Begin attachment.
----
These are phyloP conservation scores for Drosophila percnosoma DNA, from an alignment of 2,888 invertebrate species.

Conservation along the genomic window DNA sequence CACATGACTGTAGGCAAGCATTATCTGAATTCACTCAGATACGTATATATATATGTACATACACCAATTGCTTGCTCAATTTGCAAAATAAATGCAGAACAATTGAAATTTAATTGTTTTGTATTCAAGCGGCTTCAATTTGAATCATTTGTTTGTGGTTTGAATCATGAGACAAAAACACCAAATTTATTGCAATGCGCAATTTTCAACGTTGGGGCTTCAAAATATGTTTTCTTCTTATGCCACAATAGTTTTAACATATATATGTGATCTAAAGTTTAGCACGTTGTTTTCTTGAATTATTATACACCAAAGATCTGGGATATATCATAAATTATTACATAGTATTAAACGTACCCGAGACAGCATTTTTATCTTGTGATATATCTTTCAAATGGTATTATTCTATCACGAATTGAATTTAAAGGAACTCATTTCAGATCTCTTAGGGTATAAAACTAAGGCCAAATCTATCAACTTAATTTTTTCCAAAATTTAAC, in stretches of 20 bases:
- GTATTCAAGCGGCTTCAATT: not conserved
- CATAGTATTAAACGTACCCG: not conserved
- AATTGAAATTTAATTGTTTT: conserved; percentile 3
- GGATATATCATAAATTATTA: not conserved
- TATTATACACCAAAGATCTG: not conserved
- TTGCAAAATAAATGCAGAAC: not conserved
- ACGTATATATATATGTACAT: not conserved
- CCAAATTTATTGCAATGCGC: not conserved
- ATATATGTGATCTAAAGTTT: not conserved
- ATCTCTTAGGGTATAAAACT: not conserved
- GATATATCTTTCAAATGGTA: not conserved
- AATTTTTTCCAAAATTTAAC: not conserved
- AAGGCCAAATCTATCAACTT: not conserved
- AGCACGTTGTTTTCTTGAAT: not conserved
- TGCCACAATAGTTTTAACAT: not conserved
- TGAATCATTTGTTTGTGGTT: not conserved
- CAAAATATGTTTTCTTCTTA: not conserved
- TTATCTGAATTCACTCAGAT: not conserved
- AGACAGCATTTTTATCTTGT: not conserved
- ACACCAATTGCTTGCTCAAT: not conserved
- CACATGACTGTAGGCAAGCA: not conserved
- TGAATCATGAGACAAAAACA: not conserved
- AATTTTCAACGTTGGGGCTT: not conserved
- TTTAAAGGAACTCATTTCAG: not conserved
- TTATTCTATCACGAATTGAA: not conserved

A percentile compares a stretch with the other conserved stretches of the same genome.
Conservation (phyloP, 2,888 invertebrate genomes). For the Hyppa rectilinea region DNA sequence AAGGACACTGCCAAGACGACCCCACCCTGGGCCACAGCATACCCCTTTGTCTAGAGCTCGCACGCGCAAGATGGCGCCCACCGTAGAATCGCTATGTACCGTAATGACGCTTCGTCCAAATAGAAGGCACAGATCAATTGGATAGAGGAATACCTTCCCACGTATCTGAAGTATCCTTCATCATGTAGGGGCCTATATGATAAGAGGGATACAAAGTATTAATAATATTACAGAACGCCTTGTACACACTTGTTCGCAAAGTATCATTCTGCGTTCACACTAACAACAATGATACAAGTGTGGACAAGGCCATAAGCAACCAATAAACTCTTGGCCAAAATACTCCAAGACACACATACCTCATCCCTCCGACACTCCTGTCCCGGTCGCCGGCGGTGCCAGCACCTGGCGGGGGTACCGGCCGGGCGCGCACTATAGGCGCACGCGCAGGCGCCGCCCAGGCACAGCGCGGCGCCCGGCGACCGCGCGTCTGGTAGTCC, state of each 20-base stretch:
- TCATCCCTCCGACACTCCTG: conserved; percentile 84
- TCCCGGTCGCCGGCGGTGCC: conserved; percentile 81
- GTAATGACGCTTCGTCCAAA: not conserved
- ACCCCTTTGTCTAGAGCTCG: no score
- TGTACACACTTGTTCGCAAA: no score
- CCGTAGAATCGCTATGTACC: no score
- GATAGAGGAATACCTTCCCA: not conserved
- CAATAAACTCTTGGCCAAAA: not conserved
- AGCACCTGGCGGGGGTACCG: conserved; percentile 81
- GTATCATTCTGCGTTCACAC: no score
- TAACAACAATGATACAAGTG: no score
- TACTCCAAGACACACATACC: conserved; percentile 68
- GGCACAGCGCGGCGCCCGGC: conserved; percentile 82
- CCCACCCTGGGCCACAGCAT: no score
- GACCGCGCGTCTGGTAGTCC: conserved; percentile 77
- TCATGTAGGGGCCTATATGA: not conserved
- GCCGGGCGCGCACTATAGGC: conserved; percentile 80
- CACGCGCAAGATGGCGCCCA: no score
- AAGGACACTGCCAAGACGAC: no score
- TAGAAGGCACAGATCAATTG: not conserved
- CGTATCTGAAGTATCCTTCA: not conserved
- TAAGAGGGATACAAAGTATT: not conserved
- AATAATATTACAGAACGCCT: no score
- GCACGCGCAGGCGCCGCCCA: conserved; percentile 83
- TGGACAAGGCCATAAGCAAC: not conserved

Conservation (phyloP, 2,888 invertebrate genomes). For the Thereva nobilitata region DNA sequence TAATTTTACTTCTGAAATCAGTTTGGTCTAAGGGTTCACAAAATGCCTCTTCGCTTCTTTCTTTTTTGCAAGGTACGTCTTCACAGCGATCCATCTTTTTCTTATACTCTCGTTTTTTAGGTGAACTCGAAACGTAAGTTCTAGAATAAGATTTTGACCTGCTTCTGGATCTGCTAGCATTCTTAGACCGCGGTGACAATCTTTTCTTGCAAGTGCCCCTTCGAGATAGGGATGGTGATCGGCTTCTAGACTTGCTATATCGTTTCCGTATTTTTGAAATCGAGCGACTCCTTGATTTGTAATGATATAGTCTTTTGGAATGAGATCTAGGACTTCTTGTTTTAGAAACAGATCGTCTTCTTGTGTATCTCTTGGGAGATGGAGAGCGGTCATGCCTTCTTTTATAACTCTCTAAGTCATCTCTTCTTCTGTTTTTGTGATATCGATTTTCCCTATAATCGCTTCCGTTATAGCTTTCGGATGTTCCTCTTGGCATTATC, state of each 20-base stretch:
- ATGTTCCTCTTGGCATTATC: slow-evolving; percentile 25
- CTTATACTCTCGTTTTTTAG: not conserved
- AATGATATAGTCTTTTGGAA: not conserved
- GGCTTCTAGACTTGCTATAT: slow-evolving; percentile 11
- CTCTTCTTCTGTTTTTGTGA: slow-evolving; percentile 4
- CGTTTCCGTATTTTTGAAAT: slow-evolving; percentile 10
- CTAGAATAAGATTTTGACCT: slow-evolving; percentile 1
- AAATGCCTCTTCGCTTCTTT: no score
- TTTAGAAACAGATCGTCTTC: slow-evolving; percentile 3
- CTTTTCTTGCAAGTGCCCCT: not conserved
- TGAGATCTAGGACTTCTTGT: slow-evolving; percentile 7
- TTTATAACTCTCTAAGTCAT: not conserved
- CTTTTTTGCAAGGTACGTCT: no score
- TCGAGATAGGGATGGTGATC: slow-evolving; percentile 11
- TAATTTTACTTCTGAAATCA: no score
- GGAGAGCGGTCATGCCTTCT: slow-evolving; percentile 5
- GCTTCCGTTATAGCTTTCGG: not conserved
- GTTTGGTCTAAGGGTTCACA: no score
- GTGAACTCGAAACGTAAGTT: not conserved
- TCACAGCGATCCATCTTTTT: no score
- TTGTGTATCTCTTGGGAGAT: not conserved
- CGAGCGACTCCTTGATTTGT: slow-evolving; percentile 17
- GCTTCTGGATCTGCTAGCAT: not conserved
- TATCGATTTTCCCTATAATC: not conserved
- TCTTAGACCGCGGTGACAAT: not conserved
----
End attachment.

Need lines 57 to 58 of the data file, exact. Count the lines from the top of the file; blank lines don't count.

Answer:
- CTTATACTCTCGTTTTTTAG: not conserved
- AATGATATAGTCTTTTGGAA: not conserved